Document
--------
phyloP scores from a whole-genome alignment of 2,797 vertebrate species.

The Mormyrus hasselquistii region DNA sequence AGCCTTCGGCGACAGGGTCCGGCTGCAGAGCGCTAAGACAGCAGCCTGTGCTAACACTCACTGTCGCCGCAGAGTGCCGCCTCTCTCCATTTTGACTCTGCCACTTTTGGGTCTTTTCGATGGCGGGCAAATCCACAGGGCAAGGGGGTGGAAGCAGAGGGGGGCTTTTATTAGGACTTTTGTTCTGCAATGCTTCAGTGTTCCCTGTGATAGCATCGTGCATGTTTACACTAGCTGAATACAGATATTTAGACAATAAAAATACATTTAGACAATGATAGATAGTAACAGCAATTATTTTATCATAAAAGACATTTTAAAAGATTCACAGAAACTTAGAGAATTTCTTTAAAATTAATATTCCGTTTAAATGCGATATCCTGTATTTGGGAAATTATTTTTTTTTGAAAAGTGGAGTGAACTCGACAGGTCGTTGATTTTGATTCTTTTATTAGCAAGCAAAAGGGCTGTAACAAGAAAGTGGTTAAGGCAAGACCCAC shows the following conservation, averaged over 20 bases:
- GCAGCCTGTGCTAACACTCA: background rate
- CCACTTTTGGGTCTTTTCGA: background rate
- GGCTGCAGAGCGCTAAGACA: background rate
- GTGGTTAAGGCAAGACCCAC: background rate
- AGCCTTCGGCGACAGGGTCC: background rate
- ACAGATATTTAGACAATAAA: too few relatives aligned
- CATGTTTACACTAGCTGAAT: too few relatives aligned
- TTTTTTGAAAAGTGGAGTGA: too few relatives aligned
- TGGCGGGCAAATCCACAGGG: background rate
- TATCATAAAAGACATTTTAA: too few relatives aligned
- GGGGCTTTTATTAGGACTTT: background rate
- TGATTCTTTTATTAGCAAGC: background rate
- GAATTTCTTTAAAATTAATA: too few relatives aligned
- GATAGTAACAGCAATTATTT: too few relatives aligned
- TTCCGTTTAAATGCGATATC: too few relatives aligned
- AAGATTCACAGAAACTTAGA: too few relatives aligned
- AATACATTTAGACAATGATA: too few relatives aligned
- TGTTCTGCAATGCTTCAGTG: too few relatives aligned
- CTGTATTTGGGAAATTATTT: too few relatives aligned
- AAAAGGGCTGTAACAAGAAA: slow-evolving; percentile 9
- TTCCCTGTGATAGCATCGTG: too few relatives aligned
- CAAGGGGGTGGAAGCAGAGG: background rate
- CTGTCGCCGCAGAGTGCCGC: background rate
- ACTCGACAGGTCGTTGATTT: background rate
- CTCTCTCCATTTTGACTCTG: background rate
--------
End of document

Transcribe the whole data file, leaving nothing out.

phyloP scores from a whole-genome alignment of 2,797 vertebrate species.

The Mormyrus hasselquistii region DNA sequence AGCCTTCGGCGACAGGGTCCGGCTGCAGAGCGCTAAGACAGCAGCCTGTGCTAACACTCACTGTCGCCGCAGAGTGCCGCCTCTCTCCATTTTGACTCTGCCACTTTTGGGTCTTTTCGATGGCGGGCAAATCCACAGGGCAAGGGGGTGGAAGCAGAGGGGGGCTTTTATTAGGACTTTTGTTCTGCAATGCTTCAGTGTTCCCTGTGATAGCATCGTGCATGTTTACACTAGCTGAATACAGATATTTAGACAATAAAAATACATTTAGACAATGATAGATAGTAACAGCAATTATTTTATCATAAAAGACATTTTAAAAGATTCACAGAAACTTAGAGAATTTCTTTAAAATTAATATTCCGTTTAAATGCGATATCCTGTATTTGGGAAATTATTTTTTTTTGAAAAGTGGAGTGAACTCGACAGGTCGTTGATTTTGATTCTTTTATTAGCAAGCAAAAGGGCTGTAACAAGAAAGTGGTTAAGGCAAGACCCAC shows the following conservation, averaged over 20 bases:
- GCAGCCTGTGCTAACACTCA: background rate
- CCACTTTTGGGTCTTTTCGA: background rate
- GGCTGCAGAGCGCTAAGACA: background rate
- GTGGTTAAGGCAAGACCCAC: background rate
- AGCCTTCGGCGACAGGGTCC: background rate
- ACAGATATTTAGACAATAAA: too few relatives aligned
- CATGTTTACACTAGCTGAAT: too few relatives aligned
- TTTTTTGAAAAGTGGAGTGA: too few relatives aligned
- TGGCGGGCAAATCCACAGGG: background rate
- TATCATAAAAGACATTTTAA: too few relatives aligned
- GGGGCTTTTATTAGGACTTT: background rate
- TGATTCTTTTATTAGCAAGC: background rate
- GAATTTCTTTAAAATTAATA: too few relatives aligned
- GATAGTAACAGCAATTATTT: too few relatives aligned
- TTCCGTTTAAATGCGATATC: too few relatives aligned
- AAGATTCACAGAAACTTAGA: too few relatives aligned
- AATACATTTAGACAATGATA: too few relatives aligned
- TGTTCTGCAATGCTTCAGTG: too few relatives aligned
- CTGTATTTGGGAAATTATTT: too few relatives aligned
- AAAAGGGCTGTAACAAGAAA: slow-evolving; percentile 9
- TTCCCTGTGATAGCATCGTG: too few relatives aligned
- CAAGGGGGTGGAAGCAGAGG: background rate
- CTGTCGCCGCAGAGTGCCGC: background rate
- ACTCGACAGGTCGTTGATTT: background rate
- CTCTCTCCATTTTGACTCTG: background rate